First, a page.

The holiday season of 2017 saw the World Premiere of Ned Crowley’s adaptation of the Charles Dickens classic “A Christmas Carol,” refashioned here as “A Dickens Carol” in which I proudly appeared as Charles Dickens himself and, as an added bonus, directed the play.

It featured a stellar ensemble, dazzling sets, lights, sound and costume design and was enthusiastically received by audiences and critics alike.

In this version of the Christmas classic, it is Charles Dickens (not Ebenezer Scrooge) who is having a rough time of it during the holidays.  Estranged from his wife, hostile to his kindly editor, bitter about his recent writing failures and in a decidedly un-Christmaslike mood, Dickens finds himself in a terrible train wreck, pinned to the interior of the train by a large steel panel.

Enter the ghost of…

…no, not Marley.  That’s the other story.  In this version, it is the ghost of Dickens’ greatest writing inspiration, his writing muse…William Shakespeare.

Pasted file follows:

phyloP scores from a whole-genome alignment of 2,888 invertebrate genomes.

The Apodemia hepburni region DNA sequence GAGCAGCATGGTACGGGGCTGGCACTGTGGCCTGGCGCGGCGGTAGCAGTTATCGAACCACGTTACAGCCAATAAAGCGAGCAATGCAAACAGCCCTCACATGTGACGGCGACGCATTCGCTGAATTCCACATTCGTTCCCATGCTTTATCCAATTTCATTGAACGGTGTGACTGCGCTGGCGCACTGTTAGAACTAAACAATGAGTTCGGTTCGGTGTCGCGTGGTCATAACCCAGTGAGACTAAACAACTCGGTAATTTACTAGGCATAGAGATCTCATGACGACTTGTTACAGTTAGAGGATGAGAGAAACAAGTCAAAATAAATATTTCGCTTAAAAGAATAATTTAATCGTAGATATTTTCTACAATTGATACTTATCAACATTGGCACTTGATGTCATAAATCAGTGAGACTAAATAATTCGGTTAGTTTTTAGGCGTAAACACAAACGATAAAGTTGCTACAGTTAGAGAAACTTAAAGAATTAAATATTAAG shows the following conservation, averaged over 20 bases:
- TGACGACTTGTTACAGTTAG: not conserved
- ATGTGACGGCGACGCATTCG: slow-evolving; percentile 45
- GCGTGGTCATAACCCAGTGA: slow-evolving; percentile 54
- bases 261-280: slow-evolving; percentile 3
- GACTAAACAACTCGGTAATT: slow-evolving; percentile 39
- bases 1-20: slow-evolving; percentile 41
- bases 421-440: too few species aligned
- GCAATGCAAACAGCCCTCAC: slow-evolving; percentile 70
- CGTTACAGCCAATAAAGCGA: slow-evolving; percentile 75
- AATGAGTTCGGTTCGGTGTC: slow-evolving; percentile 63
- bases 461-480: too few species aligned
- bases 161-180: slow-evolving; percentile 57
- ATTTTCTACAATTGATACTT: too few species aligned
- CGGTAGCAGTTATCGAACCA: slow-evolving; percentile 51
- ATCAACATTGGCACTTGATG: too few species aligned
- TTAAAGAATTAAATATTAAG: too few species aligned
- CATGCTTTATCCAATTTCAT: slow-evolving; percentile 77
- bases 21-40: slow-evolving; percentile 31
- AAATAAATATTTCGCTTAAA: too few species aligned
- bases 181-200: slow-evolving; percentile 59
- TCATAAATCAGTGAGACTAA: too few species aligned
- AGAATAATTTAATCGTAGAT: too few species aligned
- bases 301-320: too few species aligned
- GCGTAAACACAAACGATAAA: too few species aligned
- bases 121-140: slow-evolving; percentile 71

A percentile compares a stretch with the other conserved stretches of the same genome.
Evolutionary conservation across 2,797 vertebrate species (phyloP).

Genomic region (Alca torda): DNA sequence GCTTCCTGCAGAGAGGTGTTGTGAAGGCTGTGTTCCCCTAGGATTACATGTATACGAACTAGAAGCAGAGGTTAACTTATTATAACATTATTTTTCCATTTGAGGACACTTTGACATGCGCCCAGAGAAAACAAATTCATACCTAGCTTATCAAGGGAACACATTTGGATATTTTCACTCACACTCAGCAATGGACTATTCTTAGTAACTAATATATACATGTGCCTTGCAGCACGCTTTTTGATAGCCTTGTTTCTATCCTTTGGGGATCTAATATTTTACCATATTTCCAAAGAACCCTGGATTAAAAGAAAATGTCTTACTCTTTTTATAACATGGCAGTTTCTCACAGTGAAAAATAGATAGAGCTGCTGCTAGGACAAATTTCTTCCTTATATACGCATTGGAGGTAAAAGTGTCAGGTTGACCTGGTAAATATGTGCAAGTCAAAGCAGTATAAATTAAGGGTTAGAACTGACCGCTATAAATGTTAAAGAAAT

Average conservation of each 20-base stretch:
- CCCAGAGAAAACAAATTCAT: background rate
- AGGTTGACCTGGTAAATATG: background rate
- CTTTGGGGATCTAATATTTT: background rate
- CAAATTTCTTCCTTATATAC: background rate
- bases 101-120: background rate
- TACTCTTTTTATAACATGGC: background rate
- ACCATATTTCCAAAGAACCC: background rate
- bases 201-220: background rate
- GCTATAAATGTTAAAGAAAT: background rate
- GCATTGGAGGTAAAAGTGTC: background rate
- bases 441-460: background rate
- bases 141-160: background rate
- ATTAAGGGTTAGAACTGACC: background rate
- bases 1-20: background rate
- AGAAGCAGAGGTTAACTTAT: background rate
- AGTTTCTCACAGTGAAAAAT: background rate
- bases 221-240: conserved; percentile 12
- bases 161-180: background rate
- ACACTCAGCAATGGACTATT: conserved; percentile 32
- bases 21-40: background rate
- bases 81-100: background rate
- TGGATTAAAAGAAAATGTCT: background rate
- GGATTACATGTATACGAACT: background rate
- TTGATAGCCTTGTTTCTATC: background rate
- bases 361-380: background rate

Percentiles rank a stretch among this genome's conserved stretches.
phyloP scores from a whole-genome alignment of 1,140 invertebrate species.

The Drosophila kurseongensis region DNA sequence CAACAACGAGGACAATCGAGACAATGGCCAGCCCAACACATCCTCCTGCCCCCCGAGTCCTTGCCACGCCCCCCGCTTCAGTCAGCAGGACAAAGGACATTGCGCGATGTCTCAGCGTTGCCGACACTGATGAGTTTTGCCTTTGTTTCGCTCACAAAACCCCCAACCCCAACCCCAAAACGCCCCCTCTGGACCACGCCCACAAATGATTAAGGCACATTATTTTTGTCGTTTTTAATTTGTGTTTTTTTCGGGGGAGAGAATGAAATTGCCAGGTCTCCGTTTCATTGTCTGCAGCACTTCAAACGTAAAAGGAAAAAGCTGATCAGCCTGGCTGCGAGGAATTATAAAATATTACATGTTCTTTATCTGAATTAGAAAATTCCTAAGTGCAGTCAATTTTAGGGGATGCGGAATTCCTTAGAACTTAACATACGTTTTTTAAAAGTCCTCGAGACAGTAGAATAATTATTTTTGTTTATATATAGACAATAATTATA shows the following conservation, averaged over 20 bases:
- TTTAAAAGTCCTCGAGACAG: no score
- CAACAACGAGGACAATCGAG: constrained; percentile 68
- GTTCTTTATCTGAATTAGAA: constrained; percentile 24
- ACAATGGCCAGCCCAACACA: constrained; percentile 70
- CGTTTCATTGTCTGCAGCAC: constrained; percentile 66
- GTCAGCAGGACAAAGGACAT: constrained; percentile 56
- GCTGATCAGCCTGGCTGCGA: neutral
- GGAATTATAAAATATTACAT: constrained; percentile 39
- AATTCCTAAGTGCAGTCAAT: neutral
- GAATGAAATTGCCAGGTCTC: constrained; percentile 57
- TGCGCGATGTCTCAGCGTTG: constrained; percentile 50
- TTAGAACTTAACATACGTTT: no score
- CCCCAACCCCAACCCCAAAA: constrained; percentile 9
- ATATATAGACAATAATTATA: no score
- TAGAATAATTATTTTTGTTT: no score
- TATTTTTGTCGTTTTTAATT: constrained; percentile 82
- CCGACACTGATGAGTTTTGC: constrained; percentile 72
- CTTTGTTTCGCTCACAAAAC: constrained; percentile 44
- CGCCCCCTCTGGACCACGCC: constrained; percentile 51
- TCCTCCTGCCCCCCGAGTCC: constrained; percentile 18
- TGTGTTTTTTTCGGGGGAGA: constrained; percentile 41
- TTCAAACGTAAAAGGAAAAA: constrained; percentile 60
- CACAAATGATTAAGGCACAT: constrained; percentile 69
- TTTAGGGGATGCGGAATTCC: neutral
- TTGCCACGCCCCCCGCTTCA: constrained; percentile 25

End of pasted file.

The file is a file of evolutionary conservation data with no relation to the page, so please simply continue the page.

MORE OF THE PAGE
William- who walks through the afterworld chained to his books- informs Charles that he has a chance of escaping this terrible fate.  Dickens will be visited by three spirits and…well, you can see where we’re going with this.

Kevin Theis (in stocking cap) and (among others) Gwendolyn Theis (in the bonnet).

Traveling through the Past, Present and Future, Dickens learns his lesson, becomes a new man…and has a delightful new tale to tell as well, one that will become the greatest Christmas story of all time.

Running from November 26th through December 24th, “A Dickens Carol” was a smash hit production and one that we hope to return for the holidays next year as well.

If the fates allow, of course.




“Ned Crowley’s clever holiday play, receiving here its world premiere at the Oak Park Festival Theatre, weaves moments from Charles Dickens’s life into the fabric of his most famous holiday story to create a wholly entertaining show that’s part parody, part po-mo romp, part ripping yarn. Directed and starring Kevin Theis, the production is packed with lots of special effects (music, lights, elaborate set pieces, and a great deal of stage haze), though these take a back seat to Crowley’s witty dialogue and strong storytelling as well as to Theis’s 13-member ensemble, who deliver top-of-the-line performances. Theis himself kills as a larger-than-life Dickens who finds himself living the life of Scrooge, hating the world, totally absorbed by his work, and unexpectedly forced to reflect on his life by a succession of visiting spirits.” —Jack Helbig, Chicago Reader